Perhaps the biggest change in Armstrong”s life was when he left NASA. He received many job offers, more and more lucrative, more and more lucrative, but the opportunity offered by the University of Cincinnati was the one that grabbed him. Research opportunities at NASA were dwindling, and the Nixon administration, groaning under the strain of the Vietnam War, was pushing to cut back development for reasons of austerity. Neil”s immediate field, for example, also suffered from the cutbacks, with the US Senate voting on 24 May 1971 to cut off funding for the SST, the US supersonic passenger transport. The deteriorating outlook led Armstrong to consider an offer from Walter C. Langsamm, the rector of the University of Cincinnati. The rector offered Armstrong a full-time professorship and a free hand in teaching.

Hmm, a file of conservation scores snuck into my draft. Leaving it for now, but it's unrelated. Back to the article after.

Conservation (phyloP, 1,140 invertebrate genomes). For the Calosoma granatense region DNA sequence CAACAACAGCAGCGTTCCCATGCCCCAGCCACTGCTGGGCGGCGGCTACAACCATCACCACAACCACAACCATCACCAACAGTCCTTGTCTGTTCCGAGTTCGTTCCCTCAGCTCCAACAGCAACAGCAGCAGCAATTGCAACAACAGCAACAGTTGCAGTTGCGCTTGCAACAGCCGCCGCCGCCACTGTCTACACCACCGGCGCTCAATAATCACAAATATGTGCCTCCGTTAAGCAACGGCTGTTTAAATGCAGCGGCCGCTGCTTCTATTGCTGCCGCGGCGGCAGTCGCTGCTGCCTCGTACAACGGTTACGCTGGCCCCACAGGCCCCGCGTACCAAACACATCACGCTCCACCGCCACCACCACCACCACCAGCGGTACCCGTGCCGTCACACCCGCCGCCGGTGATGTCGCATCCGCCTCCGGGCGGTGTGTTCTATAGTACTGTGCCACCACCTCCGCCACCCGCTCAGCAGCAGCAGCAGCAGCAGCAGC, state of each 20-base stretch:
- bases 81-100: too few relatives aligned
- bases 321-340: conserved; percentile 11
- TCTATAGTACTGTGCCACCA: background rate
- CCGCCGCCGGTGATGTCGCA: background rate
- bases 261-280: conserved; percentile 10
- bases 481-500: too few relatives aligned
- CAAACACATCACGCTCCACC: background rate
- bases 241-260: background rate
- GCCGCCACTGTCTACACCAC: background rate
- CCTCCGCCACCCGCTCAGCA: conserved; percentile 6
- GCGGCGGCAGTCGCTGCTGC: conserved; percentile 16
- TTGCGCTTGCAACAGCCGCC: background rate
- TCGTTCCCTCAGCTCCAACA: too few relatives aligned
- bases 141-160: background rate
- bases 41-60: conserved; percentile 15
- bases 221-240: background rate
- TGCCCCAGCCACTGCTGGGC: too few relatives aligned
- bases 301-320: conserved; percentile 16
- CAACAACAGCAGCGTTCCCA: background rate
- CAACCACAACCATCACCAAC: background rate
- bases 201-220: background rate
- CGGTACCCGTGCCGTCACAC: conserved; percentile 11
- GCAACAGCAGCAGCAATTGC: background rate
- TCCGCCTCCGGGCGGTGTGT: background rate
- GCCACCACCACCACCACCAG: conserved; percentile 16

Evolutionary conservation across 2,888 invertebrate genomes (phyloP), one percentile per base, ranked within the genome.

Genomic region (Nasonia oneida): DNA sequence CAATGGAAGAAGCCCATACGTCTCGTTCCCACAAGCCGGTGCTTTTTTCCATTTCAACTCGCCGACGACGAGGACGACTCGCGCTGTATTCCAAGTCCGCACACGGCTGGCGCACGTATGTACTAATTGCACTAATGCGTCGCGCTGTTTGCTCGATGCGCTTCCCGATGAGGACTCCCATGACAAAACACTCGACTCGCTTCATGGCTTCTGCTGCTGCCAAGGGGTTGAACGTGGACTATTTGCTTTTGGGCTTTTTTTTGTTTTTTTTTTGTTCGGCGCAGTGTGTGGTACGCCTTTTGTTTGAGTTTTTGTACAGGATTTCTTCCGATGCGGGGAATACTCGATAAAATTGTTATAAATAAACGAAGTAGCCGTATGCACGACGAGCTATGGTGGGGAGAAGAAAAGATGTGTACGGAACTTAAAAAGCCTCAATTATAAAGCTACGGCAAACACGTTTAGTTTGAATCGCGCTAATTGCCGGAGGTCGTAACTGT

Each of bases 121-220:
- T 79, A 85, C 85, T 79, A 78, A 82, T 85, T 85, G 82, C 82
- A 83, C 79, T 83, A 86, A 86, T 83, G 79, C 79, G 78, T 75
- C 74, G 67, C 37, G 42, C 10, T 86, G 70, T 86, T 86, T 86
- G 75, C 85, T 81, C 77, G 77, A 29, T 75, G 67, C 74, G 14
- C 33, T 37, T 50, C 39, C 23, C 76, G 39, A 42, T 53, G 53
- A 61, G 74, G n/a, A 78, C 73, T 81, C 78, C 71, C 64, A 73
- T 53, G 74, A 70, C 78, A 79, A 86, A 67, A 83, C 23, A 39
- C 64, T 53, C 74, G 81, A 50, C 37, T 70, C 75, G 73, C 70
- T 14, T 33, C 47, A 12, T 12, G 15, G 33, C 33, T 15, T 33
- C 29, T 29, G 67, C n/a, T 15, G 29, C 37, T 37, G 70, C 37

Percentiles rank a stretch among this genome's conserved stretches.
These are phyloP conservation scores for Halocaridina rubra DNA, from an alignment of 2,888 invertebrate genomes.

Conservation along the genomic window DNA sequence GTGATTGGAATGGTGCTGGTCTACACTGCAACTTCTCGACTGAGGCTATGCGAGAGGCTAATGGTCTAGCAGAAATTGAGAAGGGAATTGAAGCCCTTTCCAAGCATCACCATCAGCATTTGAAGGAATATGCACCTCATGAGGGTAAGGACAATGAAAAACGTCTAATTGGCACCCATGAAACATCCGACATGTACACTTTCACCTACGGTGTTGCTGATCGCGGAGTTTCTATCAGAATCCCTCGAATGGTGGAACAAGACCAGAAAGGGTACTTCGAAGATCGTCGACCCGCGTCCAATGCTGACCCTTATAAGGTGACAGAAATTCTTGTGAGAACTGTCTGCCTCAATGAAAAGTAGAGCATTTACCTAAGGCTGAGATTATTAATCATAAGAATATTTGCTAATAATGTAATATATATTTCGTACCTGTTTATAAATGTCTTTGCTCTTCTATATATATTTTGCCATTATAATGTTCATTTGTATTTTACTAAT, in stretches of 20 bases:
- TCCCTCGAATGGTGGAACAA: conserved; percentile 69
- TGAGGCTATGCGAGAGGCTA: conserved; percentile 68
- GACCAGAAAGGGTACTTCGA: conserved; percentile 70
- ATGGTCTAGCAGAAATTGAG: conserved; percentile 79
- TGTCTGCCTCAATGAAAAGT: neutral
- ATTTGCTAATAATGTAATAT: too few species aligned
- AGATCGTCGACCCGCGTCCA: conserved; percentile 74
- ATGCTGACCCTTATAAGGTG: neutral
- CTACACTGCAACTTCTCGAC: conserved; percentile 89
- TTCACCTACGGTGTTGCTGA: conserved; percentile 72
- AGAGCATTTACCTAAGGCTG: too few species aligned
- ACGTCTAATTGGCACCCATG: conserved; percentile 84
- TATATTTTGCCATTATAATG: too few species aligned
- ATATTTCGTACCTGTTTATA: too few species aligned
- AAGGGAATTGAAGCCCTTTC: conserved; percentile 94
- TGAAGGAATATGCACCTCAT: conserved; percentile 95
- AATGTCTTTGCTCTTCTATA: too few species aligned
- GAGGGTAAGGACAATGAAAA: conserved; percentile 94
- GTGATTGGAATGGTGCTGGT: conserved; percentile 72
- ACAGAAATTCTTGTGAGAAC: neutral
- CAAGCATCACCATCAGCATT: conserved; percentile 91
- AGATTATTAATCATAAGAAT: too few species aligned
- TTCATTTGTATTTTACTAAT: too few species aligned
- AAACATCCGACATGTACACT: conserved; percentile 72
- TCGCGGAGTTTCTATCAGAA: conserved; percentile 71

Armstrong began teaching aeronautical engineering, aircraft design and experimental flight mechanics at his new post in the autumn of 1971. In the eyes of his students, Armstrong was regarded as a good adviser and a tough examiner, usually addressed as “Professor Armstrong”. He recalls that he only had occasional problems with the University”s system of rules, which he described as ”Byzantine”, but that he was generally well integrated into his new environment. Eventually, he was part of the University of Cincinnati until 1980 (January 1, 1980, to be precise), when the school planned to introduce new rules, and the prospective changes exceeded Armstrong”s tolerance, and he resigned. In the meantime, he had accepted a job offer from Chrysler, so he stopped working as a university lecturer.

Committees of inquiry